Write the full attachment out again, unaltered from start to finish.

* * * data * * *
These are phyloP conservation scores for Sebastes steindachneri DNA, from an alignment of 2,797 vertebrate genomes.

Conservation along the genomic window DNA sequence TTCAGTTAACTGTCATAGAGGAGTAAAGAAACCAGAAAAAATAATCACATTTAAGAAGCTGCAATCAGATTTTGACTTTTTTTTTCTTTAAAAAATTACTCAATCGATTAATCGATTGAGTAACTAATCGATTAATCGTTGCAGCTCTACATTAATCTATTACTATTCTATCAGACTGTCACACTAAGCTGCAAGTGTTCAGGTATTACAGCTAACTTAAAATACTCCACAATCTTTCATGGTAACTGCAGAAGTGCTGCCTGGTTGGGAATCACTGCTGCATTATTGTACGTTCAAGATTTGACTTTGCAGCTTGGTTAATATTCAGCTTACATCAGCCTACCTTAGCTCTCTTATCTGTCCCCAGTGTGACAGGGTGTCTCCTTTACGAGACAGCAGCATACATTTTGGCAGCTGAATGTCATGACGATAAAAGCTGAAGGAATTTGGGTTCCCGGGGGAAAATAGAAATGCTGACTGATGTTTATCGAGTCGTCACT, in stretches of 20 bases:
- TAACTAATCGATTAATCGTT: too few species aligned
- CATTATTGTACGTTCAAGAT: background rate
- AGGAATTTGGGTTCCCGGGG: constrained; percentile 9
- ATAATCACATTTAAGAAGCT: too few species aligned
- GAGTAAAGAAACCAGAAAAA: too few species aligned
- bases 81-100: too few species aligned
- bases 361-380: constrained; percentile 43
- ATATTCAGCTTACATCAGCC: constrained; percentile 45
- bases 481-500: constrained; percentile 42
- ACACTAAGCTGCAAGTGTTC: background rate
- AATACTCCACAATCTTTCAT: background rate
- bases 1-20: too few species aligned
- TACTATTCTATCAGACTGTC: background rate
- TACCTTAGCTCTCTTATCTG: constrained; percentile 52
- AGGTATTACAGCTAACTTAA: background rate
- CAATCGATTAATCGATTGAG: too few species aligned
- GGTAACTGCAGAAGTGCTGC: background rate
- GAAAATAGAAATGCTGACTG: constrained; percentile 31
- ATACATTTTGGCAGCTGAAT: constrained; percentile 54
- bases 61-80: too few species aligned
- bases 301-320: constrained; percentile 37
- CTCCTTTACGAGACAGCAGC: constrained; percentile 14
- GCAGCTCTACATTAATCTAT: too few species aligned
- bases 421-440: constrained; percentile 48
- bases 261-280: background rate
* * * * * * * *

These are phyloP conservation scores for Sebastes steindachneri DNA, from an alignment of 2,797 vertebrate genomes.

Conservation along the genomic window DNA sequence TTCAGTTAACTGTCATAGAGGAGTAAAGAAACCAGAAAAAATAATCACATTTAAGAAGCTGCAATCAGATTTTGACTTTTTTTTTCTTTAAAAAATTACTCAATCGATTAATCGATTGAGTAACTAATCGATTAATCGTTGCAGCTCTACATTAATCTATTACTATTCTATCAGACTGTCACACTAAGCTGCAAGTGTTCAGGTATTACAGCTAACTTAAAATACTCCACAATCTTTCATGGTAACTGCAGAAGTGCTGCCTGGTTGGGAATCACTGCTGCATTATTGTACGTTCAAGATTTGACTTTGCAGCTTGGTTAATATTCAGCTTACATCAGCCTACCTTAGCTCTCTTATCTGTCCCCAGTGTGACAGGGTGTCTCCTTTACGAGACAGCAGCATACATTTTGGCAGCTGAATGTCATGACGATAAAAGCTGAAGGAATTTGGGTTCCCGGGGGAAAATAGAAATGCTGACTGATGTTTATCGAGTCGTCACT, in stretches of 20 bases:
- TAACTAATCGATTAATCGTT: too few species aligned
- CATTATTGTACGTTCAAGAT: background rate
- AGGAATTTGGGTTCCCGGGG: constrained; percentile 9
- ATAATCACATTTAAGAAGCT: too few species aligned
- GAGTAAAGAAACCAGAAAAA: too few species aligned
- bases 81-100: too few species aligned
- bases 361-380: constrained; percentile 43
- ATATTCAGCTTACATCAGCC: constrained; percentile 45
- bases 481-500: constrained; percentile 42
- ACACTAAGCTGCAAGTGTTC: background rate
- AATACTCCACAATCTTTCAT: background rate
- bases 1-20: too few species aligned
- TACTATTCTATCAGACTGTC: background rate
- TACCTTAGCTCTCTTATCTG: constrained; percentile 52
- AGGTATTACAGCTAACTTAA: background rate
- CAATCGATTAATCGATTGAG: too few species aligned
- GGTAACTGCAGAAGTGCTGC: background rate
- GAAAATAGAAATGCTGACTG: constrained; percentile 31
- ATACATTTTGGCAGCTGAAT: constrained; percentile 54
- bases 61-80: too few species aligned
- bases 301-320: constrained; percentile 37
- CTCCTTTACGAGACAGCAGC: constrained; percentile 14
- GCAGCTCTACATTAATCTAT: too few species aligned
- bases 421-440: constrained; percentile 48
- bases 261-280: background rate